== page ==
D Ltd. was flooring company that registered trademarks FUSION FORCE and FUSION PATCH in association with adhesives for flooring. D Ltd. also claimed use of several common law trademarks containing word “Fusion” in association with adhesives and grout for flooring. C Ltd. specialized in tile and stone installation. Less than one month after D Ltd. registered its trademarks, C Ltd. registered four FUSION PRO trademarks, three of which had design. C Ltd.’s trademarks were registered in association with grout for flooring. D Ltd. brought application for order expunging C Ltd.’s trademarks from register on basis of likelihood of confusion. Application dismissed. None of C Ltd.’s trademarks were likely to be confusing with D Ltd.’s registered or common law trademarks. D Ltd.’s trademarks did not have inherent distinctiveness. Word “Fusion” was fairly common and suggestive dictionary word. Other entities used word “Fusion” in flooring business in Canada. Evidence of acquired distinctiveness was at best very thin. Use of registered trademarks by two affiliates could not be considered under s. 50(1) of Trademarks Act due to lack of evidence of licensing arrangements or D Ltd.’s control over character or quality of goods using trademarks. Common control between companies through parent company was insufficient to demonstrate control. Such uncontrolled use of “Fusion” trademarks by D Ltd.’s affiliates arguably diminished trademarks’ alleged distinctiveness. C Ltd.’s trademarks were inherently stronger than D Ltd.’s since grout had no adhesive or “joining” properties suggested by word “Fusion”. C Ltd. also had strong sales and engaged in advertising. Parties’ wares were not essentially and primarily same. D Ltd. had not used its trademarks in association with grout. Parties did not primarily target same types of customers and did not operate at same trade level.
Distribution Prosol PS Ltd. v. Custom Building Products Ltd. (Oct. 15, 2015, F.C., Denis Gascon J., File No. T-874-14) 260 A.C.W.S. (3d) 349.

Civil Procedure

CLASS ACTIONS

Action for breach of fiduciary duties and treaty obligations was not certified

Between 1871 and 1921 Canada negotiated 11 treaties with various First Nations. Treaties provided Canada with large tracts of land in exchange for promises made to First Nations. Canada agreed to pay annual annuity to each member of Treaty Bands. In 1875 amount of annuity payments in first two treaties was increased from $3 per person to $5 per person. Plaintiffs alleged that Canada had not adjusted amount of annuity payments in any of treaties since that time and, as result, annuity payments had been reduced in value to point that they no longer contributed to welfare of individual recipients. Plaintiffs claimed that provisions in treaties that provided for annuity payments entitled recipients to amount that was to be annually adjusted to reflect inflation and changes in purchasing power in order to maintain value that was equal to its buying power at time treaty was made. Plaintiffs claimed Canada was in breach of obligations under treaties and its fiduciary duties and sought damages and compensation in amount equal to present value of losses sustained by individual beneficiaries as result of Canada’s failure to adjust annuity payments over time. Plaintiffs brought motion to certify action as class proceeding. Motion dismissed. Plaintiffs pleaded two causes of action, breach of treaty obligations and breach of fiduciary duty. It was not plain and obvious that plaintiffs had no standing such that claim could not succeed as class action. It was not plain and obvious that pleadings did not disclose reasonable cause of action for breach of treaty if it was intention of parties at time treaties were signed that annuity would provide certain level of comfort to Indians and adjustment clause was not negotiated because parties did not foresee that purchasing power of annuity might be significantly eroded. It was not plain and obvious that pleadings did not disclose reasonable cause of action for breach of fiduciary duty to beneficiaries of annuity payments. Pleadings disclosed reasonable cause of action. There was identifiable class of two or more persons. However, plaintiffs failed to establish that there were common issues or facts that related to all individual members of proposed class, given differences in treaties. Treaty interpretation was fact driven and must be done on treaty-by-treaty basis. Representative action might be more appropriate procedure. Neither plaintiff was appropriate representative.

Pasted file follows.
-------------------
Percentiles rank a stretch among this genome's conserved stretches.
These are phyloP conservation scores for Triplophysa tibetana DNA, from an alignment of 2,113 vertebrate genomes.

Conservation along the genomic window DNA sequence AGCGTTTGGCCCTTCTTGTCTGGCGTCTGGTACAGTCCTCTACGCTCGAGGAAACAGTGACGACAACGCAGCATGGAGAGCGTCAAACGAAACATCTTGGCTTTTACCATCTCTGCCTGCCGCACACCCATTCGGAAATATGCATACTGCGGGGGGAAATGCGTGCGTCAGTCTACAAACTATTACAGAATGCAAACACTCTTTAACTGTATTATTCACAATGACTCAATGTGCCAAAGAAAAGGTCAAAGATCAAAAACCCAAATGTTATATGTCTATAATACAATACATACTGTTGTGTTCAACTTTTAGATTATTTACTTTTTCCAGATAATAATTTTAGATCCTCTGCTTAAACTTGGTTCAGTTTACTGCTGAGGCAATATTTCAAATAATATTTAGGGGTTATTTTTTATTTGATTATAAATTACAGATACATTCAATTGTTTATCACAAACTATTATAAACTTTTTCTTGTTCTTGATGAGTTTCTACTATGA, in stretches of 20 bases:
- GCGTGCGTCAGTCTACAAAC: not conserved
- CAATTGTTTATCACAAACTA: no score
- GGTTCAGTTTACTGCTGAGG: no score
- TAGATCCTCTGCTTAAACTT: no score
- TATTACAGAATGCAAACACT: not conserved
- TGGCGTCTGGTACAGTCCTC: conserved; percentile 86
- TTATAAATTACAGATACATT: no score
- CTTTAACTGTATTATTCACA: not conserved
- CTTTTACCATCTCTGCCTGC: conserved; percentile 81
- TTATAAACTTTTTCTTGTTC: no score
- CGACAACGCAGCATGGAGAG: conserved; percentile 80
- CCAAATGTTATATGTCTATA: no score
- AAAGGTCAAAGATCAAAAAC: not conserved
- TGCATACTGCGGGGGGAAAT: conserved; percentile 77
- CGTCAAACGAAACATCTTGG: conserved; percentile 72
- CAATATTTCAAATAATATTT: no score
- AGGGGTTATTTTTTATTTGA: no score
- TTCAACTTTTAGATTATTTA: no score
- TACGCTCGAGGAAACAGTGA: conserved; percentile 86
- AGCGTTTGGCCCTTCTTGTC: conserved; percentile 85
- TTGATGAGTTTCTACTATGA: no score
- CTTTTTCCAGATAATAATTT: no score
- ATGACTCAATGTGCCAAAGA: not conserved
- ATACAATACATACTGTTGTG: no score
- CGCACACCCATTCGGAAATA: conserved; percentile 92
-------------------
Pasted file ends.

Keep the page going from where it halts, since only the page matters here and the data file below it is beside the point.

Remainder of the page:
Horse Lake First Nation v. R. (Oct. 15, 2015, F.C., Russel W. Zinn J., File No. T-1784-12) 260 A.C.W.S. (3d) 221.